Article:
It’s not easy when long-time shareholders abandon you at the first opportunity.

Sienna Cancer Diagnostics (ASX:SDX) listed on August 4 and legacy investors began dumping the stock within minutes of the market open.

“There are a few seed investors who had about half a million dollars that started to pull out,” said Stuart McClure, CEO of Vested Equities, which bought into the company when it listed.

The market for IPOs in the last six to 12 months had not sparkled, Mr McClure told Stockhead.

“It seems like lately with IPOs there’s a race to get out, and no one cares about the carnage they leave behind.”

IPO expert Nathan Barabarich of RM Corporate Finance told Stockhead yesterday that 2017 has been tough for floats, with stock market investors suffering from “deal fatigue” — and a number of companies listing at or below their IPO price.

Sienna’s chief Matthew Hoskins was more optimistic about the sluggish early days on the market.

Sienna went from 160 shareholders to 642 on the day of listing, Hoskins told Stockhead.

About 7 per cent of shares changed hands, and he believed the price would stabilise now profit-takers had finished their work.

Show us the money

Sienna came to the market as a comparatively mature business compared to many other biotechs.

It listed only after having a commercialised product and a US distribution deal signed.

McClure says Sienna has to show a solid revenue stream from US distributor Statlab, which is selling into 200 labs –and they’ve got to show a quick move to becoming cashflow positive.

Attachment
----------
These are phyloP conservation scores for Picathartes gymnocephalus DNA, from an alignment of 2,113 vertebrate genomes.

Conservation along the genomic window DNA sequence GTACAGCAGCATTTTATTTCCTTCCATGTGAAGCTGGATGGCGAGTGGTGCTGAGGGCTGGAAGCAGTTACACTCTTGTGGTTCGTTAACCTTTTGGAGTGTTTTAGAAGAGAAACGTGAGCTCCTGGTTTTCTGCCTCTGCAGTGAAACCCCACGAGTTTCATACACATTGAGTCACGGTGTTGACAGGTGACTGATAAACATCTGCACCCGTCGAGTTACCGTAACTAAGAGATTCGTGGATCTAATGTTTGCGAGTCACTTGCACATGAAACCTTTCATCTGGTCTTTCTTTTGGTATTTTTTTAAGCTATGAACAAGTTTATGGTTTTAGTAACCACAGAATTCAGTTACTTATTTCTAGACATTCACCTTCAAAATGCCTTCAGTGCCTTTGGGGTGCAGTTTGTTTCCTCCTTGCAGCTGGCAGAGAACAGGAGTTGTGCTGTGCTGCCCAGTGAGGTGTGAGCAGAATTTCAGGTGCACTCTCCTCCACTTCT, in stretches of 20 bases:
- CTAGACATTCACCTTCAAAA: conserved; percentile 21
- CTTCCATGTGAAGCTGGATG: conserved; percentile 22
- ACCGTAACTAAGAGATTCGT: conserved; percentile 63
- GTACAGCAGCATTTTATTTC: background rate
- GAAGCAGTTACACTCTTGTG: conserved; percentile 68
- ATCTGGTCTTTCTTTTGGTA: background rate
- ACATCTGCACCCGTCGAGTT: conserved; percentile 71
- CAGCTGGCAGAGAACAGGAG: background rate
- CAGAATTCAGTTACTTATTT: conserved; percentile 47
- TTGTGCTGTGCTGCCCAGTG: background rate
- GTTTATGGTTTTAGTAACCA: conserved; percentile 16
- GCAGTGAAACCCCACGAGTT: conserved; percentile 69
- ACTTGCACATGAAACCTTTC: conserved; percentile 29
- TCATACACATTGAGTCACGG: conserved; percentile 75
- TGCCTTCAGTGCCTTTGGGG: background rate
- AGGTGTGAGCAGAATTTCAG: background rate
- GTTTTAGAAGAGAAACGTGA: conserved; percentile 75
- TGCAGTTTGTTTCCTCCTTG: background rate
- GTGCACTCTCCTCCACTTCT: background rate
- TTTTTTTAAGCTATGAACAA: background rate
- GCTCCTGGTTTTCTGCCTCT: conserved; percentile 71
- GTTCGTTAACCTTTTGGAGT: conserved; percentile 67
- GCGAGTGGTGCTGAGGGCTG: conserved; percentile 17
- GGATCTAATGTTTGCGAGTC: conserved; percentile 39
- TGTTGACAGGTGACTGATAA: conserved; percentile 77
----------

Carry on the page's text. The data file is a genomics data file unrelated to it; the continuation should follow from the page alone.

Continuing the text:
Hoskins says the company has a two-year runway from the $4.6 million raised from the IPO and about $500,000 cash in the bank.

While they hope to reach profitability in that time, the US revenues should extend that runway.

Already a separate lab, which ran a pilot in the US, had brought in $600,000.

“The company is concentrating on using the funds for four different areas: growing revenues in the US, expand geographically, expand cancer applications, and looking for the long term a new technologies to fill the product line.”

New tech, old failure

Sienna’s main product is a bladder cancer test, which dyes cancerous cells brown.

Regular tests rely on the human eye to detect abnormal cells under a microscope.

Cells have to be in the later stages of cancer for this kind of detection, and it opens up the possibility of human error.

The test Sienna developed makes is easier and faster to identify cancerous cells.

Hoskin says this came after a major shift in strategy: in 2008 they realise the tech they had been working on since launch in 2002 would never work.

“In 2009 there was a complete review of the technology. The R&D changed course and began pursuing what now has become the commercial technology.”

The company is working on methods to detect other kinds of cancers – a urine test is apparently not transferable to blood or other tissues – and no doubt hoping not to have a repeat of 2008.

Sienna Cancer Diagnostics listed at 20c and closed yesterday at 15.5c, valuing the company at about $25 million.